Eureka-Arcata Route 101 Corridor Improvement Project News

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(Updated) Bicycle and Pedestrian Access and the Eureka-Arcata Corridor Improvement Project

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A drawing showing the Route 101 typical cross section with bicycle improvements for the Eureka-Arcata Corridor Improvement Project from Airport Road to Mid-City.

Updates – The following are new developments since this project blog entry was first posted:

As a condition of Coastal Consistency, Caltrans has agreed that construction of the Eureka-Arcata Corridor Improvement Project will not begin before funding is secured for a bay trail project. This funding will include $1 million from Caltrans. The Humboldt County Association of Governments, or HCAOG, is also seeking to secure funding for the bay trail project. The proposed project includes the replacement of the Jacoby Creek Bridge with a new bridge that would include a separated pedestrian and bike facility on the western side.

Caltrans’ current proposed mitigation plan is expected to provide mitigation credits beyond what is needed for the Eureka-Arcata Corridor Project.  It is expected that these additional mitigation credits will be used to offset any wetland impacts associated with constructing a bay trail.

Caltrans staff is assisting the City of Arcata with National Environmental Policy Act (NEPA) clearance on the current phase of their Rail with Trail project.

The needs of both bicyclists and pedestrians have been a consideration for Caltrans since the beginning of the Route 101 Eureka-Arcata Corridor Improvement project. Although a separate bicycle and pedestrian trail between Eureka and Arcata is not formally included in the project, the left lane widths of Route 101 will be reduced in width from 12 feet to 11 feet as a traffic calming measure, and right shoulders will be widened from eight feet to ten feet in order to provide additional room for bicyclists as well as additional clearance from vehicular traffic. Also, a brick-red color will be added to the asphalt shoulder pavement to further visually distinguish the shoulders and help with traffic calming between Eureka and Arcata. Please see the following questions and answers to learn more about what Caltrans proposes for bay trail bicycle and pedestrian access. For example, Caltrans has formally agreed to contribute up to one million dollars for Humboldt Bay trail construction in working with local governments and other public agencies.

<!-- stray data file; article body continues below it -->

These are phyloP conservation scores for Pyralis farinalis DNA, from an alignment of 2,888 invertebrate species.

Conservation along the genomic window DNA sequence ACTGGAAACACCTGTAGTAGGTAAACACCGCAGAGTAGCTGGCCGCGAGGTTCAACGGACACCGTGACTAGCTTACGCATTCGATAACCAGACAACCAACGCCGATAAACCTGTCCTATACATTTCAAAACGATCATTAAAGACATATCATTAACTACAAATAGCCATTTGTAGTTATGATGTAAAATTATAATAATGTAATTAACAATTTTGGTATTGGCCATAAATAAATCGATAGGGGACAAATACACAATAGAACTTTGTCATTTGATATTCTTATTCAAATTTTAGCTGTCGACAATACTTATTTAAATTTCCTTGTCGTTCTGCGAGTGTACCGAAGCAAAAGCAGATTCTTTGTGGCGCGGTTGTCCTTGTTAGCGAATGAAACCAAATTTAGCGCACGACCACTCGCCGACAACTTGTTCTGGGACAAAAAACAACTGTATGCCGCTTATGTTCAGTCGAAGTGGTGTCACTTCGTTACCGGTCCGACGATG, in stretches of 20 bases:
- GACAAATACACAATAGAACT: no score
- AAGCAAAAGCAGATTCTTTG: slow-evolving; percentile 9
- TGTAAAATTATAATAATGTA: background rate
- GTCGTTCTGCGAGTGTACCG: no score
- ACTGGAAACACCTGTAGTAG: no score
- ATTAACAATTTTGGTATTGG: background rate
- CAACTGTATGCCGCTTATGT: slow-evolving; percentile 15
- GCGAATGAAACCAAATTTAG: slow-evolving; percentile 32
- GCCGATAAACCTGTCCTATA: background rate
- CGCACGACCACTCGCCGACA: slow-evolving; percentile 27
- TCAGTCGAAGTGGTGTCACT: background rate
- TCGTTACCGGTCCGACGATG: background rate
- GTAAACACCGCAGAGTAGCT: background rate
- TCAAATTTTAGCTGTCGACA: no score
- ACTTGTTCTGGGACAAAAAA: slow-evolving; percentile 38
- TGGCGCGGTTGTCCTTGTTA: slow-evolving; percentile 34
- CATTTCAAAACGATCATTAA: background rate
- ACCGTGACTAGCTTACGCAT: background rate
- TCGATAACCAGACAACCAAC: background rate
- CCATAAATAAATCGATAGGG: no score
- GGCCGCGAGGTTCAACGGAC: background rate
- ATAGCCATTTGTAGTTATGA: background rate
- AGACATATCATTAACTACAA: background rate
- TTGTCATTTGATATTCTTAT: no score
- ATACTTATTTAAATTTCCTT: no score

How does this project address bicycle and pedestrian access?

The proposed project includes the following features to enhance non-motorized transit between Eureka and Arcata:

  • The construction of a grade separation (interchange) at Indianola Cutoff, approximately midway between Eureka and Arcata, will provide safe crossing access on Route 101 for motorists, bicyclists, and pedestrians.  A new interchange would become particularly important to provide a safe connection between any future trail along the west side of Route 101 adjacent to local roads, homes, and businesses.